I love LittleBigPlanet. It's fun platforming, it's got character, the soundtrack is great, and most importantly, you can create almost any kind of stage or game that you can imagine. In fact, there are so many great custom stages available to play that I kind of get overwhelmed by it. I mean, there's no way I can possibly play all the great levels people have made, so I usually just don't even try and decide to play something else entirely. It just wouldn't be fair to play only some of the amazing custom levels.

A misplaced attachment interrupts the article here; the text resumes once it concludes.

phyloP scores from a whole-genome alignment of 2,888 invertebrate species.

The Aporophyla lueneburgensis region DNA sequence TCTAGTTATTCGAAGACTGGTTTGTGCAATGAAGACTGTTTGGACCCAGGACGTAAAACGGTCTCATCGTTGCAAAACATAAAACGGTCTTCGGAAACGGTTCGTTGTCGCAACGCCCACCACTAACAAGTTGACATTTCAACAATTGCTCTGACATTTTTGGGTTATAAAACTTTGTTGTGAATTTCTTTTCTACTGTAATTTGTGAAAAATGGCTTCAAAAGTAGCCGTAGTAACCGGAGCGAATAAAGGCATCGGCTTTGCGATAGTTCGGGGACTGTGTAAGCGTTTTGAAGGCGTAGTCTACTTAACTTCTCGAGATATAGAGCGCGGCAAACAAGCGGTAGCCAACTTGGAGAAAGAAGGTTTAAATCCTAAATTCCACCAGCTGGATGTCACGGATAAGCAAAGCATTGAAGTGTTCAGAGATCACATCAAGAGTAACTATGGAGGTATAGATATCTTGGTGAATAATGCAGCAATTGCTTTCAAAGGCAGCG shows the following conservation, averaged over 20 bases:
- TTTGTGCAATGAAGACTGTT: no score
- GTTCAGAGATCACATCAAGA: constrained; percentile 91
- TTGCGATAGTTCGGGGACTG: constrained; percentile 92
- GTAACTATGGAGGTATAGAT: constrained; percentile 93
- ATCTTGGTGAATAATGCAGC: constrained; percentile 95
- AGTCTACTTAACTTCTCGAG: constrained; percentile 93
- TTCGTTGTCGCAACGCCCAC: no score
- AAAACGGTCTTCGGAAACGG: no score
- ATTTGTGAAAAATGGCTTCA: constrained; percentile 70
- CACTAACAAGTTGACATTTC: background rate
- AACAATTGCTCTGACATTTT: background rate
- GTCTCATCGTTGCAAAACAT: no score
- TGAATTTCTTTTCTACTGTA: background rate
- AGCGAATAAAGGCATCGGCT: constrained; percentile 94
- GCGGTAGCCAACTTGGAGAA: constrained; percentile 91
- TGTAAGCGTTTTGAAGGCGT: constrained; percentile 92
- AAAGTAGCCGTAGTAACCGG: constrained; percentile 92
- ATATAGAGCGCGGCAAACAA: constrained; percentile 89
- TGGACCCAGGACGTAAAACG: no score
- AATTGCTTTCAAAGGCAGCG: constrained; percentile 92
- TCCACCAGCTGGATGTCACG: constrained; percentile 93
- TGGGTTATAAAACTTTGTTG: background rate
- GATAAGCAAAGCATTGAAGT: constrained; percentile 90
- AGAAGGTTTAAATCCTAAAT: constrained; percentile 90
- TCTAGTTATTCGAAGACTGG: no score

Well, anyway, if you're not like me and don't get overwhelmed by the plethora of levels, maybe you'll consider checking out the level I made. It requires you to use the spawn gates in new ways in order to finish. Add it to your queue at!

Monday, November 5, 2012

5 N64 Games You Might Not Have Played but Should

I hate to make assumptions and say you haven't played these games, but I find it to be the case that people often haven't. There were quite a few good games for N64 so a few were bound to get lost in the mix. These are just some of the ones that I played that I don't hear getting talked about very much. If you've already played them all, good for you, you win the prize.

5. Ms. Pac-Man Maze Madness
The ghosts sometimes dress for the stage.